An Evolutionary Concept Analysis of Urinary Incontinence

Nicole Zhang


Urol Nurs. 2018;38(6):289-295. 

In This Article

An Exemplar Case in the Form of a Personal Vignette

An 85-year-old female has just arrived at her new residence, an extended care facility, upon dismissal from a local hospital. A life-changing medical event occurred, prompting the hospital stay and subsequent decision to place this woman in an extended care facility so she could receive the care needed. A consideration for this change of residence was the presence of UI that developed during her hospital stay; the condition was not present before this hospitalization. The family expressed concerns of managing her UI effectively and preventing complications related to this health condition.

As with any life change, time and patience are needed. The idea of residing in an extended care facility was new and a deviation from the original dismissal plan. Sadness, anger, and even resentment can be part of the grieving process associated with loss. In this case, the patient lost both her independence and control over her body. She was self-conscious and embarrassed about not being able to take care of her own personal care needs. As a result, it was difficult for her to assimilate into the new environment. Friends were not easy to make because there was a fear of being too far from a restroom, which affected her self-concept.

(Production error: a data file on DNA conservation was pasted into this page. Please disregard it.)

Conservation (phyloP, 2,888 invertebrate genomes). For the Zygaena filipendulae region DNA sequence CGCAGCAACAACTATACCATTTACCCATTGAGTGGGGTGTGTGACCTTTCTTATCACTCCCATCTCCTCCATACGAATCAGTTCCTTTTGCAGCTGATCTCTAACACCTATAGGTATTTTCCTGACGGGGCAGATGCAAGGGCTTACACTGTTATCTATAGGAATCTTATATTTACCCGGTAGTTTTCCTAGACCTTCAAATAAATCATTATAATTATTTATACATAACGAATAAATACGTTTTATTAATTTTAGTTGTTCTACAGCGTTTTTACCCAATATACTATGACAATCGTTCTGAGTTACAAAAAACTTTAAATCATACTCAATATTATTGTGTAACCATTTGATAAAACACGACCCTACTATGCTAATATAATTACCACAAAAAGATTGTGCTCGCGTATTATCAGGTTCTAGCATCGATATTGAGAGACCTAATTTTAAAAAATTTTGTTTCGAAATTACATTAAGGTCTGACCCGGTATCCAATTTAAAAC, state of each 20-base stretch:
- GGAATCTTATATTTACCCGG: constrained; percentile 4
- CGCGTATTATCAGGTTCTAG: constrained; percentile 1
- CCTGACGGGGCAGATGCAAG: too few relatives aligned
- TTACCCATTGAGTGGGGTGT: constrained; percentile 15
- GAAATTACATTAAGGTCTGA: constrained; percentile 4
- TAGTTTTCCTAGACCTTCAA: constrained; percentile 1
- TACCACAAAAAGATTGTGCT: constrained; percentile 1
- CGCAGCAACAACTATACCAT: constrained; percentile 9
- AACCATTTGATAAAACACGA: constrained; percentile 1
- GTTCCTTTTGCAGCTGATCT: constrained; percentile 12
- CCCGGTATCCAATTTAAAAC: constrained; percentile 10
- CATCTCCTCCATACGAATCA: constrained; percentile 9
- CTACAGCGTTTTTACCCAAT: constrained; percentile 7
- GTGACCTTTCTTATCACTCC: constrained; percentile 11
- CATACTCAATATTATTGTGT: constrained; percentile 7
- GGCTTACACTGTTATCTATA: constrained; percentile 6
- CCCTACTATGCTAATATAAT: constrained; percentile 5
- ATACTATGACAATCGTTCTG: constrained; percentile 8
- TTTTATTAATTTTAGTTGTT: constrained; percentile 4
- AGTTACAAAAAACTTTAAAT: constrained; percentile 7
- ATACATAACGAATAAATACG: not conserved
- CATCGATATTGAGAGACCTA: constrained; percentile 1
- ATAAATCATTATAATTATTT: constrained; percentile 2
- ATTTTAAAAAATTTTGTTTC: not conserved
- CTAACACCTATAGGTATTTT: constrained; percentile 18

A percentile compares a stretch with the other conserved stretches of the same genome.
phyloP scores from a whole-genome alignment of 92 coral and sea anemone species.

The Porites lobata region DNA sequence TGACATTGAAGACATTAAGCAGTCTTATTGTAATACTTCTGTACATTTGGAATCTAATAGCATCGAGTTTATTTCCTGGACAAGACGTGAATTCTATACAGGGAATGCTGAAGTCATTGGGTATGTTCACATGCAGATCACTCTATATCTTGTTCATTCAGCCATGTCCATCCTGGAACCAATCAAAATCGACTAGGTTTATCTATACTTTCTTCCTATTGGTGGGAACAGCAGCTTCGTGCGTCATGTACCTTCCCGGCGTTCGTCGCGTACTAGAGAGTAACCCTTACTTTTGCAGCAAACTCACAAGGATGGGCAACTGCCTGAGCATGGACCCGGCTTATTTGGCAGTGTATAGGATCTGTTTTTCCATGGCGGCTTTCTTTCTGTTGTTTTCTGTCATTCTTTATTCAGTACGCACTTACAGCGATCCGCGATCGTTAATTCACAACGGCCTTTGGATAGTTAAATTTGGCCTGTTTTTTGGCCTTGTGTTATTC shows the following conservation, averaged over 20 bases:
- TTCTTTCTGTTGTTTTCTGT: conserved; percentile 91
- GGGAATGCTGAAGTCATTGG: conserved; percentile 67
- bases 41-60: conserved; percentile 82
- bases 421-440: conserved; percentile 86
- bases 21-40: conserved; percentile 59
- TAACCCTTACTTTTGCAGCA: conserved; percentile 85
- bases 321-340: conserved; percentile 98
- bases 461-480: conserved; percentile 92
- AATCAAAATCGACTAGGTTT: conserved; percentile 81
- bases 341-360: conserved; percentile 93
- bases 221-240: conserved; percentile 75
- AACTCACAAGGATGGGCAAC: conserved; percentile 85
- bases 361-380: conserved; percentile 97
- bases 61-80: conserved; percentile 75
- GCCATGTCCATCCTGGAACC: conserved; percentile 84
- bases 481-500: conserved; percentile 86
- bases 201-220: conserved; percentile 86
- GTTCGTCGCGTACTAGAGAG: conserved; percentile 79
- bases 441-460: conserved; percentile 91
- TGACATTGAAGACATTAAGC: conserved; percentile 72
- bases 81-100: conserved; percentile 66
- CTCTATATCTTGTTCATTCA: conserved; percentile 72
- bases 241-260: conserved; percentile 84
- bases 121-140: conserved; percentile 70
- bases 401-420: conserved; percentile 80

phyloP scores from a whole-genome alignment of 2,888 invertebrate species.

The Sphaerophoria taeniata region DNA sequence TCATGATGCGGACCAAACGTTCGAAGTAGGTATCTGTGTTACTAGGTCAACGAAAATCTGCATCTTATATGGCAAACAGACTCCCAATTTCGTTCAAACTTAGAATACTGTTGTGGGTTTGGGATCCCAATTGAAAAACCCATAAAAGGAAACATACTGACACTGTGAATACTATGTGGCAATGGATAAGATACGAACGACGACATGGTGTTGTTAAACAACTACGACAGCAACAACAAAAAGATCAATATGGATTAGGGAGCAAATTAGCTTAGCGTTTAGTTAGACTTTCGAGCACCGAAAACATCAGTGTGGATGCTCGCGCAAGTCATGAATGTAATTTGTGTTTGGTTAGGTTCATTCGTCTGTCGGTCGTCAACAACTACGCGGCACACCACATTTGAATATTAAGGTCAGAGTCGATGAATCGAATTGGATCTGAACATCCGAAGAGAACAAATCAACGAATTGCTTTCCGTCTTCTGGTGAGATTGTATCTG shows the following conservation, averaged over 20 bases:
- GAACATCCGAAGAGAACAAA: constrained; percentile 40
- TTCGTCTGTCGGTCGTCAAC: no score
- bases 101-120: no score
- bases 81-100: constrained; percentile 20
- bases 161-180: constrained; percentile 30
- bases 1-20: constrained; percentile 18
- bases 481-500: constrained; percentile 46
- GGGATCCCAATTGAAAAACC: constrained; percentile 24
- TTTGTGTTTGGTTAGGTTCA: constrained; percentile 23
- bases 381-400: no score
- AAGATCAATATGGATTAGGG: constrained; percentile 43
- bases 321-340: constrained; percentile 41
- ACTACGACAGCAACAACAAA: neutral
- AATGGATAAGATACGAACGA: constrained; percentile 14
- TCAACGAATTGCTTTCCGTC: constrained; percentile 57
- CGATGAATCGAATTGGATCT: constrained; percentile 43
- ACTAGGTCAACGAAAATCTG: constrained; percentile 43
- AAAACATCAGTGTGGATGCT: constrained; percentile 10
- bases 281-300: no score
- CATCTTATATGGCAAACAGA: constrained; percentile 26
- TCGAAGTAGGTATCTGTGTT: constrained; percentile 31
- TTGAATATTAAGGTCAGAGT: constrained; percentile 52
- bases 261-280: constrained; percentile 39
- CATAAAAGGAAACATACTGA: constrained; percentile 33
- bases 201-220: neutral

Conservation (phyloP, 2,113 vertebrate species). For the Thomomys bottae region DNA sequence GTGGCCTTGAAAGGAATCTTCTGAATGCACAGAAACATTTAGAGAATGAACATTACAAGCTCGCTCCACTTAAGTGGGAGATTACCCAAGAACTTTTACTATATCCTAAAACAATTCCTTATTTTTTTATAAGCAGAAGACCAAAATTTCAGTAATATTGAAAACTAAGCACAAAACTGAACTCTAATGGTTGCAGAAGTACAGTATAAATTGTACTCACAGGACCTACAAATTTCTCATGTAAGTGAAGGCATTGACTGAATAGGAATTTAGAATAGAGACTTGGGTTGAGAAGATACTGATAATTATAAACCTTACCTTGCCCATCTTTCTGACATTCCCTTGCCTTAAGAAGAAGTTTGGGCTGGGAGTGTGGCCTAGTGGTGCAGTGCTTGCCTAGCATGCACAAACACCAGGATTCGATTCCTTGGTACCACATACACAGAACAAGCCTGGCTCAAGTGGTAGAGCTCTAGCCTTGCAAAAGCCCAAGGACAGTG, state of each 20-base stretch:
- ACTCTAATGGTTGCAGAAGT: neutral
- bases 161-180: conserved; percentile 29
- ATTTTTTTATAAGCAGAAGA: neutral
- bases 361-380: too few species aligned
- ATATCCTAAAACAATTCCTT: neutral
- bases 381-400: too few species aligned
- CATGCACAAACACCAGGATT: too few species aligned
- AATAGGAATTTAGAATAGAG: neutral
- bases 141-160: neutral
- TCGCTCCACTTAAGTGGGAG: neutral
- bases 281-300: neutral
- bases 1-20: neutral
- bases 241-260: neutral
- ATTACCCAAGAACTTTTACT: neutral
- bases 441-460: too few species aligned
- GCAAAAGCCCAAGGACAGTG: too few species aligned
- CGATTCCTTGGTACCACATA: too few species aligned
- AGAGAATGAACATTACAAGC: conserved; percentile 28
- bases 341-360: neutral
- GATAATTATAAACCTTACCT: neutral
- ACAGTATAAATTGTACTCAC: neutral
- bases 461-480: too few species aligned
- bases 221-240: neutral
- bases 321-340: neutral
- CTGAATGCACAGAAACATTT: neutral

As time went on, the patient was astounded by the lack of privacy and respect the staff had for her toileting needs. She disliked the way staff asked her to go to the bathroom like a child and was embarrassed when UI occurred in public.

The patient chose to remain in her room as her UI became progressively more difficult to manage. It seemed medical professionals did not view her UI as a problem. She was never thoroughly assessed to figure out why UI was getting worse and if there was a modifiable condition at the root.

Skin deterioration began to occur. Now, wearing briefs, there was a feeling of being less attractive. When her husband came to visit, she was distant, especially when her husband offered her compliments. Her husband attempted to broach the topic of the change in their relationship, but he was quickly dismissed.

As a result of UI, many issues developed in her life. These issues were not one isolated incident, but rather, a cyclic course of events that impacted nearly every area of her life in a recurrent manner. From this exemplar, it is clear UI has far-reaching impacts. The way nurses and other medical staff perceive and manage UI greatly affects its progression and the resultant effects on the person.